The underwater blasts are intended to evaluate how well the ship's systems can survive severe vibration from a near-miss explosion.
It was the first time since 1987 that the Navy had carried out shock trials on a carrier; the lasFord's t to undergo the procedure was the USS Theodore Roosevelt. The trial is a much-anticipated event, given USS Ford's well-publicized difficulties with high-technology, high-complexity shipboard systems.
According to the USGS, the blast was big enough that it registered as an earthquake with an estimated magnitude of about 3.9 on the Richter scale.
As it did for the two Littoral Combat Ship classes, the Navy may reduce the intensity for blast testing USS Ford, according to USNI - in this case, by omitting the third (and typically most severe) test in the series altogether.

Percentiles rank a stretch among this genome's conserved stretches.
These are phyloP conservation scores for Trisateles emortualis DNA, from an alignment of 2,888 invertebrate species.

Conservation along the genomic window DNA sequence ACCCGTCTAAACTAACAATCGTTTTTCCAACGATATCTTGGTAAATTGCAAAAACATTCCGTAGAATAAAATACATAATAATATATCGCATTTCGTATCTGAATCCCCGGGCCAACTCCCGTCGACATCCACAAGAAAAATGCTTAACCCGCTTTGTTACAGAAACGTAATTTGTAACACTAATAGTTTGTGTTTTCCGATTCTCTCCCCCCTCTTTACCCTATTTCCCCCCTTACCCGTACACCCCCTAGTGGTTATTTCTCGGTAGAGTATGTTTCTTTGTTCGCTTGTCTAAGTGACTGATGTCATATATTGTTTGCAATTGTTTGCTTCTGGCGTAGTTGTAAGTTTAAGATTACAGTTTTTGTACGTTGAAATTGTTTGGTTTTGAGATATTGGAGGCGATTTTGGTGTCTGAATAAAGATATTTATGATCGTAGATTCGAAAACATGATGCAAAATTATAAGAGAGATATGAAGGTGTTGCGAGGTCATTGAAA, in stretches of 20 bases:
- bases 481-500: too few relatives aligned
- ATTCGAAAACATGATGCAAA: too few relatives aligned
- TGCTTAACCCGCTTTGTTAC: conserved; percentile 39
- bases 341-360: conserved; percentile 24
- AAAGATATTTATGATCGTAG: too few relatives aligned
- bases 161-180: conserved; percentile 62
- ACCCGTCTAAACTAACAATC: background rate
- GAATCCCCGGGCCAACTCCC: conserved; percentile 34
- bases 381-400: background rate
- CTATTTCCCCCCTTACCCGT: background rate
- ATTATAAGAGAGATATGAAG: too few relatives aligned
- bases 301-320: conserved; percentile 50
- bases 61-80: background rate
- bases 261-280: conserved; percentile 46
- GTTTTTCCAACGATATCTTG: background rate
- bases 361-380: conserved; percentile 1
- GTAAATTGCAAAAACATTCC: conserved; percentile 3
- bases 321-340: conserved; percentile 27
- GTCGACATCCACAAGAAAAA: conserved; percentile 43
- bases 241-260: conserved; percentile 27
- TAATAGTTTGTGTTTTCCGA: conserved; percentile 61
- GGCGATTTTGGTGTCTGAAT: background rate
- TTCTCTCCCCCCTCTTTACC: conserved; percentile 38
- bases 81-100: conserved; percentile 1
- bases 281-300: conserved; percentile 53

In a statement, the Navy said that after Ford finishes shock trials this summer, she will go back into another maintenance period for an additional six months of modernization, maintenance and repairs prior to operational deployment. The vessel just finished an 18-month post-delivery repair and test period, preceded by a 15-month post-shakedown repair period.
The crew and the Navy's contractors still have to bring four out of Ford's 11 of weapons elevators online. Long-standing questions about the durability of her electromagnetic catapults and recovery equipment also remain unresolved, though the Navy says that it has conducted thousands of launch cycles and has confidence in the systems.
Source: Maritime Executive (Click for further of the artice)